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The all-girl parochial school was built on land once owned by former city mayor B. H. Wess.  After ground was broken on 16 July 1927 and the cornerstone laid, the building was ready for opening day, 17 September 1928.

Dorothy Pence, a sophomore, wrote, “The building is in classical style of architecture, with six Doric columns above the main entrance.  The lobby is of marble with built-in lockers for the students.  Two statues stand with flaming torches representing Virtue and Learning.”


While the original building was equipped with an indoor swimming pool and outdoor tennis courts, these features were eliminated over the years.

The girls were taught by Franciscan nuns, who lived in the renovated Wess home, a short distance away.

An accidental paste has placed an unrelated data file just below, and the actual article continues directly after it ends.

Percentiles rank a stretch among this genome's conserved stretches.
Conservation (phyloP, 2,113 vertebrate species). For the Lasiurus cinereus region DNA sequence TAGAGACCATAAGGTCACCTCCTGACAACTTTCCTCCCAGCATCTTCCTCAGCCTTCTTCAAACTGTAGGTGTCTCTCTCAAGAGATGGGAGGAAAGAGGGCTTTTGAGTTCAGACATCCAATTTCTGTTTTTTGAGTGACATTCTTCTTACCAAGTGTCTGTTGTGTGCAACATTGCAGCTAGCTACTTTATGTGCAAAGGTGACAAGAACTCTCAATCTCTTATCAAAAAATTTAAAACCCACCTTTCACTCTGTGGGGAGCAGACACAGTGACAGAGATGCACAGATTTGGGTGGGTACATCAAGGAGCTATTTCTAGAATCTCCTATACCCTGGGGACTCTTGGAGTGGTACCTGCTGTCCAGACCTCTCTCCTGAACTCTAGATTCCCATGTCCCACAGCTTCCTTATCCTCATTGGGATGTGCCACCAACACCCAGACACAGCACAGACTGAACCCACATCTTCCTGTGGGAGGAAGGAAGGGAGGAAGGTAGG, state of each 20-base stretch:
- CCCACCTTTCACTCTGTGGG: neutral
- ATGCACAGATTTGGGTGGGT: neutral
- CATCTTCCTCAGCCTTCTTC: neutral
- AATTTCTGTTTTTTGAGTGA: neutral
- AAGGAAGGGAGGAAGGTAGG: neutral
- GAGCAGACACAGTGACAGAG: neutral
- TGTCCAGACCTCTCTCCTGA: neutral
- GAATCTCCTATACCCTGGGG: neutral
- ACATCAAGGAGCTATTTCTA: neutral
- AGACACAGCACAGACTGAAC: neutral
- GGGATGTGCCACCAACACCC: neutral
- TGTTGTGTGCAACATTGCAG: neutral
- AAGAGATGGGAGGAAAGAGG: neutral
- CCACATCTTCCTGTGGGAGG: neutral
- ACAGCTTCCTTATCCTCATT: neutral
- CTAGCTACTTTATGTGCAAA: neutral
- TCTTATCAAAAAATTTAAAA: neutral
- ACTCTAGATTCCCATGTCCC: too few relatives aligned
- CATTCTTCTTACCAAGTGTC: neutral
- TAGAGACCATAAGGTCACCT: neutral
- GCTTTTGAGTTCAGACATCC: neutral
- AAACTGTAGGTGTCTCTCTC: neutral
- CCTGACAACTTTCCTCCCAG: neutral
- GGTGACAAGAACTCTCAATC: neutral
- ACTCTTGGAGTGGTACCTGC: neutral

Because of declining enrollment and increase cost of maintenance, a decision was made to close the school and merge with Roger Bacon, the all-boys parochial high school.  After 56 years of operation, OLA closed its door for good in 1984. At one point after closing, Cincinnati Metropolitan College operated at the location, but failed to open in 1994.  The building was eventually razed in favor of a housing development.  The Angel medallions that were once part of the school’s architecture now mark Angel’s Way.

Kay Heller Phillips

Source:  The Cincinnati Enquirer, 19 Sep 1928, p. 14; The Cincinnati Enquirer, 09 Mar 1983, p. 39; The Cincinnati Enquirer, 16 May 1993, p. 171; The Cincinnati Enquirer, 25 Sep 1997, p. 43.

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